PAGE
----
News: City Pollution May Blunt the Benefits of Walking

News: City Pollution May Blunt the Benefits of Walking

A new study says exercising in dirty city air could hurt more than it helps.

Walking is a nearly perfect exercise, especially for older adults. It strengthens your muscles, helps keep the pounds off, improves your balance and lowers your risk for falls.

A new study published in The Lancet suggests that where you walk can be just as important as the walk itself. In the study, researchers learned that walking in a traffic-clogged city with polluted air might do more harm than good for older adults who have respiratory illnesses or heart disease.

In fact, even just two hours of exposure to air polluted with soot or dust appears to erase the benefits that walking confers on the hearts and lungs of people aged 60 and older.

How the study worked
For the study, funded by the British Heart Foundation, researchers recruited 119 older adults. Forty of the volunteers were healthy, 40 had stable chronic obstructive pulmonary disease (COPD) and 39 had stable ischemic heart disease, a condition marked by narrowed arteries that restrict blood flow to the heart.

The participants were randomly assigned to walk for two hours along the western end of London’s Oxford Street, where diesel-powered buses and taxis are the only vehicles allowed to operate. Another group walked through a traffic-free section of Hyde Park in the center of London.

Three to eight weeks later, the groups switched; the park-walkers moved to the traffic areas and those who’d walked in the traffic strolled in the park.

Before and after each walk, researchers measured the traffic-related air pollution (black carbon, nitrogen dioxide and other matter) in the air.

Breaking down the results
The healthy walkers who strolled Hyde Park experienced improvements in their lung capacity. Specifically, they had a 7.5 percent average increase in their FEV1 measurement, which is the maximum amount of air you can exhale in one second. What’s more, their arteries became less stiff. These improvements lasted for up to 26 hours.

However, the healthy Oxford Street walkers experienced only a tiny increase in their lung capacity, and their arteries stiffened by 7 percent. Researchers noted this effect was linked to their increased exposure to black carbon soot and ultrafine particles released by diesel exhaust.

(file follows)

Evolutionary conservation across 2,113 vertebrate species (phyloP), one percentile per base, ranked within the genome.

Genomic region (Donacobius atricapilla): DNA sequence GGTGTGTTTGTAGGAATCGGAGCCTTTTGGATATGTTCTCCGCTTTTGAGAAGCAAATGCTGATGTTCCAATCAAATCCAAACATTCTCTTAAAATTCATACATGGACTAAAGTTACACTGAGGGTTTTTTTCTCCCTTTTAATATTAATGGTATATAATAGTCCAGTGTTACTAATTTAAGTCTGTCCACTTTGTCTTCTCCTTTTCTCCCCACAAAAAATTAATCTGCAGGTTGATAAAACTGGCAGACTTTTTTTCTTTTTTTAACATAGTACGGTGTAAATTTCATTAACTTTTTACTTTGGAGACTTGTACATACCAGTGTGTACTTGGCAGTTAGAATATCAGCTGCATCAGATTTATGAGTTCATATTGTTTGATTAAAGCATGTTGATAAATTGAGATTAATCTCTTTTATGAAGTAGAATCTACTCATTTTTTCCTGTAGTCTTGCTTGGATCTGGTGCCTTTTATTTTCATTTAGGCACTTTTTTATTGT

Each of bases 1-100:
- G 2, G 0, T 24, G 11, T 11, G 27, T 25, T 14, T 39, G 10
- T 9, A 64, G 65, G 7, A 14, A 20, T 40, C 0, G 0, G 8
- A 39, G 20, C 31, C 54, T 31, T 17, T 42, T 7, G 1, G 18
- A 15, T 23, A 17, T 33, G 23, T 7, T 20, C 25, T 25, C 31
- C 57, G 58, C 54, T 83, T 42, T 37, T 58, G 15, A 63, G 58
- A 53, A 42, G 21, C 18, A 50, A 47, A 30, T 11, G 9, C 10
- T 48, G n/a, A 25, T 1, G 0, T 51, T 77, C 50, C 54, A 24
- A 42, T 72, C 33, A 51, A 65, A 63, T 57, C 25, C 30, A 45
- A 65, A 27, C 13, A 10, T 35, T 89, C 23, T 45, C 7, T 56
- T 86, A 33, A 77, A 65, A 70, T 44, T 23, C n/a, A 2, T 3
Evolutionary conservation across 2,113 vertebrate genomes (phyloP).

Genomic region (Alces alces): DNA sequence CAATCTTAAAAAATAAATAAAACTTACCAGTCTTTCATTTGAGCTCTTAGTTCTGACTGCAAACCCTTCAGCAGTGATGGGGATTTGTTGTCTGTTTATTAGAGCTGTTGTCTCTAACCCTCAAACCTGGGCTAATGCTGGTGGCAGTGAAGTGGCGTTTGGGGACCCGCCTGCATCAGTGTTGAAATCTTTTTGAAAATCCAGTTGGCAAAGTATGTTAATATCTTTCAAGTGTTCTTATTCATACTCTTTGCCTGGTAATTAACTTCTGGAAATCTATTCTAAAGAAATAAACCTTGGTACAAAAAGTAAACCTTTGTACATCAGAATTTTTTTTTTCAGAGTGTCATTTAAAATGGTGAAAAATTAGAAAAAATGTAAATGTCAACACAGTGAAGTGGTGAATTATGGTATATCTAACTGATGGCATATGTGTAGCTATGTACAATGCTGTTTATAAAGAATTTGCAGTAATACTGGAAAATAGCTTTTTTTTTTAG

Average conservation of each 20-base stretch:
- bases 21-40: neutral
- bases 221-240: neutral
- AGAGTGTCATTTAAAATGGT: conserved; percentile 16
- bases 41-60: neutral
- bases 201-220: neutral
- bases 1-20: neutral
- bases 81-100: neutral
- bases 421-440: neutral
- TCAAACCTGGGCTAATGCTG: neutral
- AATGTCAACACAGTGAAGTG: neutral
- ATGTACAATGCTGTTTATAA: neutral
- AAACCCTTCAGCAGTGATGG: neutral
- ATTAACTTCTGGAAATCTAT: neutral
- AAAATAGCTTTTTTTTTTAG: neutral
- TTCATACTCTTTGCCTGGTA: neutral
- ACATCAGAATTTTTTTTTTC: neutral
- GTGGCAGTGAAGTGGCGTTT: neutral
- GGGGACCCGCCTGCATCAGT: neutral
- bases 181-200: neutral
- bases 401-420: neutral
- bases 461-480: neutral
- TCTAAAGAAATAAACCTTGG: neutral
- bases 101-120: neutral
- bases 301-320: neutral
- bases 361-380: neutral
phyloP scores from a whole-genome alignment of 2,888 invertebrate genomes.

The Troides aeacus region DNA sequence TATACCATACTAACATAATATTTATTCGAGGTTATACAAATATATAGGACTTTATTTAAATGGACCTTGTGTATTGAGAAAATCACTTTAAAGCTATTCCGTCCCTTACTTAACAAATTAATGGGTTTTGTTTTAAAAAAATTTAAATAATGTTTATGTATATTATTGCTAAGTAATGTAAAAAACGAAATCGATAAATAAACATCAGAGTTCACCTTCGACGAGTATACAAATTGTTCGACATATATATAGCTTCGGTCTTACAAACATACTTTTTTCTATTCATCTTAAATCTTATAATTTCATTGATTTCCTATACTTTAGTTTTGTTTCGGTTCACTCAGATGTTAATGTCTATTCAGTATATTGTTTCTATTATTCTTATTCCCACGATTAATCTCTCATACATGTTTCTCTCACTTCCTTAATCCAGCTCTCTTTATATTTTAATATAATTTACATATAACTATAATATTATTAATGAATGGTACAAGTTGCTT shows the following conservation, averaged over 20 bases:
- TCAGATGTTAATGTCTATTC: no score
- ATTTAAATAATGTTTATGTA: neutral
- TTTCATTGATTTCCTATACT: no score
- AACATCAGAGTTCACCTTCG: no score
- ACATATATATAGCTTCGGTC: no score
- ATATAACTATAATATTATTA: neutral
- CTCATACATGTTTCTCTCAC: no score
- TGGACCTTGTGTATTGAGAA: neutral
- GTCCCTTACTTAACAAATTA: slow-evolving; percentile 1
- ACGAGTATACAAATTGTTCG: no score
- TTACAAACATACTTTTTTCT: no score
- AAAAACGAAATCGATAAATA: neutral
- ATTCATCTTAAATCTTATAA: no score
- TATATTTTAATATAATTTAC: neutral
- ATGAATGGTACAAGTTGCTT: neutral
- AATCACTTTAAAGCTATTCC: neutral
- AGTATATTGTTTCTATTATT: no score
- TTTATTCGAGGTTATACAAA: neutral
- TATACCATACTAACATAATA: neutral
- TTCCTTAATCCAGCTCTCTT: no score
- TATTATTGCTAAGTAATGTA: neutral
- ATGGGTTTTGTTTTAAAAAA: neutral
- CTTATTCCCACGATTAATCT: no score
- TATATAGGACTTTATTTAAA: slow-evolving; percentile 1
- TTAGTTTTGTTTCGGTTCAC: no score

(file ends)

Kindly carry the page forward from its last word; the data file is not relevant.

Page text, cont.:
Additionally, the people with COPD who walked heavily-trafficked Oxford Street reported an increase in disturbing symptoms like coughing, thick mucus secretions, shortness of breath and wheezing. Their arterial stiffness also worsened. Researchers linked these harmful effects to black carbon soot and ultrafine particles, just as they did for the healthy people who walked Oxford Street. “This supports the view that fossil fuel combustion particles are particularly toxic to people with heart and lung disease,” they noted.

Regarding participants with ischemic heart disease, arteries stiffened only for those who were not taking medication for their condition. That suggested to researchers that these drugs might have a protective effect against pollution’s damage, but they said that more research is needed.

“Taking medications which improve arterial stiffness, such as statins, ACE inhibitors and calcium channel blockers may well reduce the adverse effects of air pollution in people with ischemic heart disease,” said study author Professor Fan Chung of the National Heart and Lung Institute at Imperial College London in a statement.

What it means for your daily walk
“Our findings indicate that in traffic-congested streets…the health benefits of walking do not always outweigh the risk from traffic pollution,” said Chung. He added that this should not prevent older people from walking, especially if it’s their only exercise. "We suggest that, where possible, older adults walk in parks or other green spaces away from busy roads."

The U.S. Department of Health and Human Services (DHHS) suggests that Americans get at least 150 minutes of moderate activity every week, which can include walking, or a minimum of 75 minutes of vigorous-intensity weekly activity, like jogging or hiking uphill. Keep in mind however, even more regular physical activity provides greater health benefits. If you can't get outdoors, try an indoor track or a shopping mall, or add steps to your regular routine by taking the stairs, walking to coworkers' desks or even just pacing while you're on the phone. You don't have to move for long periods of time to reap the benefits—even a two-minute stroll can help improve your health.  Every minute of physical activity will also count toward your weekly goals.

In the meantime, working toward a cleaner environment can help everyone. "Our study provides a clear message to improve the quality of air we all share," said Chung. He suggested that working to reduce emissions, as well as phasing out diesel-powered engines and replacing them with battery-powered alternatives, are good first steps.

Medically reviewed in December 2019.

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